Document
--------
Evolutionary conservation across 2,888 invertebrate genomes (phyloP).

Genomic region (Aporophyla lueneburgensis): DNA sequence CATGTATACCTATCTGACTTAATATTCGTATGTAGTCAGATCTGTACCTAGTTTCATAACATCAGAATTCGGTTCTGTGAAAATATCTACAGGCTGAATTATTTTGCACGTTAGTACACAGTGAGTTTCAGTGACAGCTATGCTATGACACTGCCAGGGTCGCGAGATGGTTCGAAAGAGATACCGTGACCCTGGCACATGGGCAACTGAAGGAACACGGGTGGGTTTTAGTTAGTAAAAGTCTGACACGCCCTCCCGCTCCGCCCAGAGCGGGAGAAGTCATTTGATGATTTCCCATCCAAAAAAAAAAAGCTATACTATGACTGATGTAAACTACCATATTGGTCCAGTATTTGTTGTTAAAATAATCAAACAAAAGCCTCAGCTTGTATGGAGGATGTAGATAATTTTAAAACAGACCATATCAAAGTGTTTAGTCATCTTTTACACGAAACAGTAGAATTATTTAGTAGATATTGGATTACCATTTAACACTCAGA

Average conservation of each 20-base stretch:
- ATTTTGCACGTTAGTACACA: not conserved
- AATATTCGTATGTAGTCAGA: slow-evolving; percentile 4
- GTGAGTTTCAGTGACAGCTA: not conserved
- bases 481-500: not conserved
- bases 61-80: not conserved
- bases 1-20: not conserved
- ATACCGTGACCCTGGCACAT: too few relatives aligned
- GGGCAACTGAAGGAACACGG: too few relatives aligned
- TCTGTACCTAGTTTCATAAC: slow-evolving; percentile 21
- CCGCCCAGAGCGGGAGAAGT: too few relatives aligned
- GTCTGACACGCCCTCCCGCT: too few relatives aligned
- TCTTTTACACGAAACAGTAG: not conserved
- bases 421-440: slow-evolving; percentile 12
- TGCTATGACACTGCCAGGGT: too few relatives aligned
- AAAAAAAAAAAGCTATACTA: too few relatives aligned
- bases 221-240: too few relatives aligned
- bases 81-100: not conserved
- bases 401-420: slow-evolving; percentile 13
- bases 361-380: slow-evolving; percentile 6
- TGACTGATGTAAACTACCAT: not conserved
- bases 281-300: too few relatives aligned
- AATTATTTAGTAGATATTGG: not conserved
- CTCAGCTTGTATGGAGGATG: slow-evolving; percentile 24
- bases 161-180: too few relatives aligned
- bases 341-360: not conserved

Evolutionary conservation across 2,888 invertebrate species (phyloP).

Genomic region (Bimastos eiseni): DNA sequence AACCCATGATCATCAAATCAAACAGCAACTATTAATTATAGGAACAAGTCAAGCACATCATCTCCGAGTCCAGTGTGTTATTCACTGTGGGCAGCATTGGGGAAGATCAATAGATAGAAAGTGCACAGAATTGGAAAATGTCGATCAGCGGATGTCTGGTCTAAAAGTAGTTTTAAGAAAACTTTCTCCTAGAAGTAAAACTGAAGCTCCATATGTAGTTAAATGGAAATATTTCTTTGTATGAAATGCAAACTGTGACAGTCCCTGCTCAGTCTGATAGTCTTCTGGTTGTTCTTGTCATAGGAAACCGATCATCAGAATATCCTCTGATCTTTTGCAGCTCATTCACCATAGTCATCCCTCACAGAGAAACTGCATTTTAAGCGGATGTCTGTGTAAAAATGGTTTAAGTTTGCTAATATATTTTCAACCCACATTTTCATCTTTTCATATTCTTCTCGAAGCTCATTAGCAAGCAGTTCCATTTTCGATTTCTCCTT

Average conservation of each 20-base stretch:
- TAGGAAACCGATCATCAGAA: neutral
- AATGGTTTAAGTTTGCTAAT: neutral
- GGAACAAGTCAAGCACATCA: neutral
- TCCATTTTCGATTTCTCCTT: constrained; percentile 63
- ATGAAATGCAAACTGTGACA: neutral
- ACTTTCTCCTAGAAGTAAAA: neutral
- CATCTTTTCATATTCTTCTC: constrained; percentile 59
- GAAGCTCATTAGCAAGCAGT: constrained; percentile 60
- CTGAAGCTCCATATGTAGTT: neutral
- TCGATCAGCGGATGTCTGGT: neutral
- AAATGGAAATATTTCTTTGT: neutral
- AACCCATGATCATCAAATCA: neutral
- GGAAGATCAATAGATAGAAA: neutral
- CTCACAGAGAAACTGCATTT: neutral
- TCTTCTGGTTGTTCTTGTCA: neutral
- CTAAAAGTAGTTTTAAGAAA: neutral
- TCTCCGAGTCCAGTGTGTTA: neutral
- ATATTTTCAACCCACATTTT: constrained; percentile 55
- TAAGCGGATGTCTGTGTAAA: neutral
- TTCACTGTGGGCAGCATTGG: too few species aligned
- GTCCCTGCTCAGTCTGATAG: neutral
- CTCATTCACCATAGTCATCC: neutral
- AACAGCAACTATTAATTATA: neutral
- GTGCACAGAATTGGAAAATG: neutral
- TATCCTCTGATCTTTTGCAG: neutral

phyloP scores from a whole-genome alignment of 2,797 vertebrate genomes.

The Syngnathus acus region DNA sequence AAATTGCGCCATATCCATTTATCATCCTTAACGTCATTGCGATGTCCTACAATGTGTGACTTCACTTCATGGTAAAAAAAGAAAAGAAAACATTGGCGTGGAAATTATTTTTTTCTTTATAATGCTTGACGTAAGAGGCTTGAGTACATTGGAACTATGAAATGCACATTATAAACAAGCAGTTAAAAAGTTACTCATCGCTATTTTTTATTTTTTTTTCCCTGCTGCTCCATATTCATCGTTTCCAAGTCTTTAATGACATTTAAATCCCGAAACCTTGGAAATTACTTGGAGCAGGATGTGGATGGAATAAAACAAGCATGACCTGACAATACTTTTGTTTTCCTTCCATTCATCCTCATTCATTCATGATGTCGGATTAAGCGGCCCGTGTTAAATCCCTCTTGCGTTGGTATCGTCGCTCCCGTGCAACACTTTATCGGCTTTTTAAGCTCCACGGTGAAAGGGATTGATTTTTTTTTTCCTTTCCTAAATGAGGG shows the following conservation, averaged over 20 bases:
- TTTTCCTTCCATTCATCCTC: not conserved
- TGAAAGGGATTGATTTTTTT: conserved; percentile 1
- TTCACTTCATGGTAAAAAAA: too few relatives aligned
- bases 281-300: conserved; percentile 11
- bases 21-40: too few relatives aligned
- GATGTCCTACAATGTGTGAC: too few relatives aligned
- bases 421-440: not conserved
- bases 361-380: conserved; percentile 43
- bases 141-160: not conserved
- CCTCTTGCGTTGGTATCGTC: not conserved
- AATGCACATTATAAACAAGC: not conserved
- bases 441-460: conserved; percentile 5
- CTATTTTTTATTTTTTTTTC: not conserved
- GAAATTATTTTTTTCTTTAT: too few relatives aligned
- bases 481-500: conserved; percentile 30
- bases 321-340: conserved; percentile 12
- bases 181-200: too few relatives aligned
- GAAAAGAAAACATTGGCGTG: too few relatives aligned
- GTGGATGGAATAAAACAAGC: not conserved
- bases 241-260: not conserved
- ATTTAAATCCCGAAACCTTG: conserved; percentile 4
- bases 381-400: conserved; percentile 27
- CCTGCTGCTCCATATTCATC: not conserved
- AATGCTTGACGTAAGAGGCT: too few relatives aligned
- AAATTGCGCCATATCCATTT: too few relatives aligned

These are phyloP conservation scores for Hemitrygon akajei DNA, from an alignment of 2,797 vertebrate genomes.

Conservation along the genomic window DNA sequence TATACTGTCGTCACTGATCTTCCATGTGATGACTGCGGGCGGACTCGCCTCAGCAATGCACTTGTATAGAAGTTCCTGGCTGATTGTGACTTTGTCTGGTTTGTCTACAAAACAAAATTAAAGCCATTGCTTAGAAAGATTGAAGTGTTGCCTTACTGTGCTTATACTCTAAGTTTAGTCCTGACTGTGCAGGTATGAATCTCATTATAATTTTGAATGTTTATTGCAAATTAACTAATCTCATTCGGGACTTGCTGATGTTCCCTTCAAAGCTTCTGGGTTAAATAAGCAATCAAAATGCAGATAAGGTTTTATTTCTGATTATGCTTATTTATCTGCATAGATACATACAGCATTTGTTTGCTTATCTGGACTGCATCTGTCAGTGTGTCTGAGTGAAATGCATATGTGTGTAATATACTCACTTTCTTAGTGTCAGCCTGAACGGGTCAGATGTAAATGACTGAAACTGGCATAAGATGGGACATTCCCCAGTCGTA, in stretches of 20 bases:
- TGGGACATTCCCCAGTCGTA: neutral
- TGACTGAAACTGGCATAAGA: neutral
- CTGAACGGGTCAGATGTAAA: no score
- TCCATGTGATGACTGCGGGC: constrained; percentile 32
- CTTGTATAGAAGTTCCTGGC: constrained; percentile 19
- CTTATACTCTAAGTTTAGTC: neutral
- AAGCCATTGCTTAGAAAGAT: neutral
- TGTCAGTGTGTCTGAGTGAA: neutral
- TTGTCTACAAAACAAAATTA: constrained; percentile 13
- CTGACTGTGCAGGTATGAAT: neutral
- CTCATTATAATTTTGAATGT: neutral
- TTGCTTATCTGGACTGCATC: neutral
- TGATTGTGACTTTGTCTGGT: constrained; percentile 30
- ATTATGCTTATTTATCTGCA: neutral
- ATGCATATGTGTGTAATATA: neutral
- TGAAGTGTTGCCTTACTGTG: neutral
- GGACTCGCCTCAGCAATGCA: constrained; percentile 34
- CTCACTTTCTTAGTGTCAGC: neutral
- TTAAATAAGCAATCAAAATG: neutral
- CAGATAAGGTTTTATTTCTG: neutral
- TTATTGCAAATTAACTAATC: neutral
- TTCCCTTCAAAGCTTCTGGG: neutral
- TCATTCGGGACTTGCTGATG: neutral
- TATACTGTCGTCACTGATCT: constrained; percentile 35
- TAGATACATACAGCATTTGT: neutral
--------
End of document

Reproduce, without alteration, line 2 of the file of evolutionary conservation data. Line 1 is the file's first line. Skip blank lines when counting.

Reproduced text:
Genomic region (Aporophyla lueneburgensis): DNA sequence CATGTATACCTATCTGACTTAATATTCGTATGTAGTCAGATCTGTACCTAGTTTCATAACATCAGAATTCGGTTCTGTGAAAATATCTACAGGCTGAATTATTTTGCACGTTAGTACACAGTGAGTTTCAGTGACAGCTATGCTATGACACTGCCAGGGTCGCGAGATGGTTCGAAAGAGATACCGTGACCCTGGCACATGGGCAACTGAAGGAACACGGGTGGGTTTTAGTTAGTAAAAGTCTGACACGCCCTCCCGCTCCGCCCAGAGCGGGAGAAGTCATTTGATGATTTCCCATCCAAAAAAAAAAAGCTATACTATGACTGATGTAAACTACCATATTGGTCCAGTATTTGTTGTTAAAATAATCAAACAAAAGCCTCAGCTTGTATGGAGGATGTAGATAATTTTAAAACAGACCATATCAAAGTGTTTAGTCATCTTTTACACGAAACAGTAGAATTATTTAGTAGATATTGGATTACCATTTAACACTCAGA